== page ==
4. The fourth legend goes that there was once a family with seven daughters. The girls were very beautiful when they grew up, and they wanted to marry good men. Their parents promised to help make their wishes come true. At their parents' urging, the seven girls went to the mountain to gather leaves, flowers and herbs. They then cooked pots of colorful rice. The family invited young men from the village and neighboring communities to eat the rice, sing folk songs during the daytime and dance away the night. The non-stop singing and dancing allowed the girls to test and observe the men. After three days and nights of singing and dancing, the girls chose from about 100 men their dream husbands. They presented the men colored rice and told them to choose a time to return for the wedding ceremonies. By cooking colorful rice and inviting men from miles around for food, singing and dancing, the sisters became the first of the Miao people to marry for love. That helped the group's culture to evolve.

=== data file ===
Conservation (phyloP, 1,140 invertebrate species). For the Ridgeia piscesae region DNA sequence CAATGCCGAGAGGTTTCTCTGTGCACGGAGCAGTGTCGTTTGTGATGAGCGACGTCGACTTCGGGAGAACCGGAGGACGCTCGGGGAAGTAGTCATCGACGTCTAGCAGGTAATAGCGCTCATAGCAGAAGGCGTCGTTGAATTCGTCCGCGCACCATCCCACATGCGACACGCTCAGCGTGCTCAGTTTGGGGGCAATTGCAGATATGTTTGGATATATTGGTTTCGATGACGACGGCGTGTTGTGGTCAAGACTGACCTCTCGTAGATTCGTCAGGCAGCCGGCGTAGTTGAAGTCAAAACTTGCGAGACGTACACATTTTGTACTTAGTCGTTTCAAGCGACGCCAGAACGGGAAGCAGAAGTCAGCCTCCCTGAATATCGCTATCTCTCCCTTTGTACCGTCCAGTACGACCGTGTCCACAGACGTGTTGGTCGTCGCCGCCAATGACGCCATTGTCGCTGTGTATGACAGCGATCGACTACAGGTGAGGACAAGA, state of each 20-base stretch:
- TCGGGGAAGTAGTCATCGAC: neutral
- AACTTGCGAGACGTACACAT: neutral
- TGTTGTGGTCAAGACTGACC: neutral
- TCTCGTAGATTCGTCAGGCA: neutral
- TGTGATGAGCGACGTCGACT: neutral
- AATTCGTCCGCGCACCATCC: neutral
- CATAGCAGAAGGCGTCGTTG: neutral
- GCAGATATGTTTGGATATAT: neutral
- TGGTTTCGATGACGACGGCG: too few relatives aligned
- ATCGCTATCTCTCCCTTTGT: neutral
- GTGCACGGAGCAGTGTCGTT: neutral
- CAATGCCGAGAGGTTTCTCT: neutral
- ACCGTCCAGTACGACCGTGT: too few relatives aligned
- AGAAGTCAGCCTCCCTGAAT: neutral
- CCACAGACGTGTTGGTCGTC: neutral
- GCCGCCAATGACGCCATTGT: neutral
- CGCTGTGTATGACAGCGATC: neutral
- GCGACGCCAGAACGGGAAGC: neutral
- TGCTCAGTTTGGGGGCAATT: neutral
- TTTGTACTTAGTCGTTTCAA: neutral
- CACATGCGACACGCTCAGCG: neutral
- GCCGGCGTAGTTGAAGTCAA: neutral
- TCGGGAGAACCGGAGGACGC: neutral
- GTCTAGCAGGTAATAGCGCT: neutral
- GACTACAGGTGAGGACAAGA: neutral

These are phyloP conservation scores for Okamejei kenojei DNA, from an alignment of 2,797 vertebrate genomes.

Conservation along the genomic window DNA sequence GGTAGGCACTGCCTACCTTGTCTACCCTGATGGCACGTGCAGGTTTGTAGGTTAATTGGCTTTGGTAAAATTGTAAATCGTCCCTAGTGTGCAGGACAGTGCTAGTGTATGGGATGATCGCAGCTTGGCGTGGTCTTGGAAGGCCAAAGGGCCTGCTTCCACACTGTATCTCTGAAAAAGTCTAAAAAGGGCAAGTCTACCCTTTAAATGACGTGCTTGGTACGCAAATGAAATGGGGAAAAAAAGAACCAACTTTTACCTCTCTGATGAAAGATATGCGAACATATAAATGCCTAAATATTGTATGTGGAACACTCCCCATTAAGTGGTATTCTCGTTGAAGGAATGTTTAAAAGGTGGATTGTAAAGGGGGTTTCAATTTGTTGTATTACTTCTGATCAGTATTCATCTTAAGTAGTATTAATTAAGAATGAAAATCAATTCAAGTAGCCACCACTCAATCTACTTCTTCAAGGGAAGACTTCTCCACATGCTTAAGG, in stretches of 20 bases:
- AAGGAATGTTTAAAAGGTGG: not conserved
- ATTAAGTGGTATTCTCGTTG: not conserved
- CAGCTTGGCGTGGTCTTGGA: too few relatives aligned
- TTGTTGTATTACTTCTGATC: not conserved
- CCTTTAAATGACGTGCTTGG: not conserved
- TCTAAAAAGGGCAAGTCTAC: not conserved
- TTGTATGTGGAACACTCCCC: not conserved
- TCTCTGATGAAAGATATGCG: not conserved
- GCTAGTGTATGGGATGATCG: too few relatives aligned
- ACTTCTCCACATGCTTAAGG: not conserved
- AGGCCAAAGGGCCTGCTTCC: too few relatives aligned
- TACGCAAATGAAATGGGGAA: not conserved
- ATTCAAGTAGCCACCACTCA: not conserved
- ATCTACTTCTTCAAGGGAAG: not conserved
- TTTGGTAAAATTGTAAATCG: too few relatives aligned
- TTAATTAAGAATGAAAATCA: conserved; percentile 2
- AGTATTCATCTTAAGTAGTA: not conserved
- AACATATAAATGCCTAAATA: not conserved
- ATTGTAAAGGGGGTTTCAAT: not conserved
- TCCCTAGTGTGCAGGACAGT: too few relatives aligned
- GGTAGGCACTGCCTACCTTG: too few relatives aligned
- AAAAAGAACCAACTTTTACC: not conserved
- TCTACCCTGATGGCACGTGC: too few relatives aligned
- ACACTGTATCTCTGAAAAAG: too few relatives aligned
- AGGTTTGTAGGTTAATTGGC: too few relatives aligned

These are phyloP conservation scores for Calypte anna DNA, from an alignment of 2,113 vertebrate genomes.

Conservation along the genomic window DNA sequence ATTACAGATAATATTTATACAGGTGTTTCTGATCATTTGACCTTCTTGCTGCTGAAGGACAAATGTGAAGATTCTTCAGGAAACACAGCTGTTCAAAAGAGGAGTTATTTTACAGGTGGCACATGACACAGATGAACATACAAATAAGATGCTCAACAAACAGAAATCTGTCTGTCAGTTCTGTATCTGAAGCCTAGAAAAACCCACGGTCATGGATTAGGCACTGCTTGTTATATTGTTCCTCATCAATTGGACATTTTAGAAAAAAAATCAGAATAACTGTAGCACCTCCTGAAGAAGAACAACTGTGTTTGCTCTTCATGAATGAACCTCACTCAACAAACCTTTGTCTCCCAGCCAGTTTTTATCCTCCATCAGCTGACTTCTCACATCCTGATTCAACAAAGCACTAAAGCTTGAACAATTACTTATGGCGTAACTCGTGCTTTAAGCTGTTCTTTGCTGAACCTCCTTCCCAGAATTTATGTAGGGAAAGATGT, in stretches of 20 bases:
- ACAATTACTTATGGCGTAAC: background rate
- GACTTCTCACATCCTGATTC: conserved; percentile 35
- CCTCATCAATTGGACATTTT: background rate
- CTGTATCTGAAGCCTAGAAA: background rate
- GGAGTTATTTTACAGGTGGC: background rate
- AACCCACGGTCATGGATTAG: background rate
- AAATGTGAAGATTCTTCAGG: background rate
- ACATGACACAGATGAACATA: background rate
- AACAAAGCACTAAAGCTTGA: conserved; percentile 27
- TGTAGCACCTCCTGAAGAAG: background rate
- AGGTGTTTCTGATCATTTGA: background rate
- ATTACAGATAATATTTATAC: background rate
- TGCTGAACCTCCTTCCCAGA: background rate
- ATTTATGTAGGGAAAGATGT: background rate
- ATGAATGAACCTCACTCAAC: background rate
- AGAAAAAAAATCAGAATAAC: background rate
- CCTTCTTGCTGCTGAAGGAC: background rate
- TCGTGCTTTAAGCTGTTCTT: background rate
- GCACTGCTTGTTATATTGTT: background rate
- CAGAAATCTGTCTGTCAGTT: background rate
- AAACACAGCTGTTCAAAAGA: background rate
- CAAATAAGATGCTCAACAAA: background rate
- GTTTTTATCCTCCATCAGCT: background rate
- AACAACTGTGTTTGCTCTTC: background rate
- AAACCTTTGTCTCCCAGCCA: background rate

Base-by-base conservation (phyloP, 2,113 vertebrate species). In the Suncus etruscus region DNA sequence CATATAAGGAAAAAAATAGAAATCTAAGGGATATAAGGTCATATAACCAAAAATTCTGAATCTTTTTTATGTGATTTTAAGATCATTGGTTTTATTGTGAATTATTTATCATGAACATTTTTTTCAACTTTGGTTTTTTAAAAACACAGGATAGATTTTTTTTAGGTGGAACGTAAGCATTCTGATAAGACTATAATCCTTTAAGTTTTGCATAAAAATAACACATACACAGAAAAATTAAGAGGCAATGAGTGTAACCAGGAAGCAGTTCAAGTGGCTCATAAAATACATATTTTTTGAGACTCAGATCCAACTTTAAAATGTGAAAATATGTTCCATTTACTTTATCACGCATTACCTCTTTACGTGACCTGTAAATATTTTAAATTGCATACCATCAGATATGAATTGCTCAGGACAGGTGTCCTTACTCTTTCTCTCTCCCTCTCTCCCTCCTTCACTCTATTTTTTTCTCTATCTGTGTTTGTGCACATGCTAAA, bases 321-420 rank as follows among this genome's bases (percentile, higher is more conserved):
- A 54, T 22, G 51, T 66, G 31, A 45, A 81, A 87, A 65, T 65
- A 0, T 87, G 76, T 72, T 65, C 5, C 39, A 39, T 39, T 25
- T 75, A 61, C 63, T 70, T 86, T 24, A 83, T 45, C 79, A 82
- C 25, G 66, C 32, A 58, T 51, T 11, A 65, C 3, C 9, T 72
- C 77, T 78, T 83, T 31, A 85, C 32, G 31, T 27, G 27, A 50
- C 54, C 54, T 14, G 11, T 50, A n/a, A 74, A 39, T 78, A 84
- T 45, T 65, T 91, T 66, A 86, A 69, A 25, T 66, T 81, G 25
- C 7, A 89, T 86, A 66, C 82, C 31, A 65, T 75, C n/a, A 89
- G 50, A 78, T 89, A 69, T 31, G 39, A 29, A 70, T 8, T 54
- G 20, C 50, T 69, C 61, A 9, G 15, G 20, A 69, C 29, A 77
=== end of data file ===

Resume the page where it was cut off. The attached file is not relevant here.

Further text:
5. The last legend is going about that a boy named Jin Dan and a girl named A-Jiao, the children of two women, were childhood sweethearts and innocent playmates. After growing up they fell in love with each other and were determined to get married, but the parents of A-Jiao forced her to marry the son of her mother's brother. A-Jiao refused this resolutely. Jin Dan also refused to marry another girl and kept waiting for A-Jiao.

They dated secretly in the open field every day to avoid being found by their parents and others. Every time A-Jiao put rice secretly in a bamboo basket, which was used for loading needlework and took it to Jin Dan. Finally they became a couple after a series of tribulations and struggles. Thus the literary quotation of "Sister Rice" came into being, which is called "Gad Liang" in Miao language and is transcribed as "Sister Rice" in Chinese.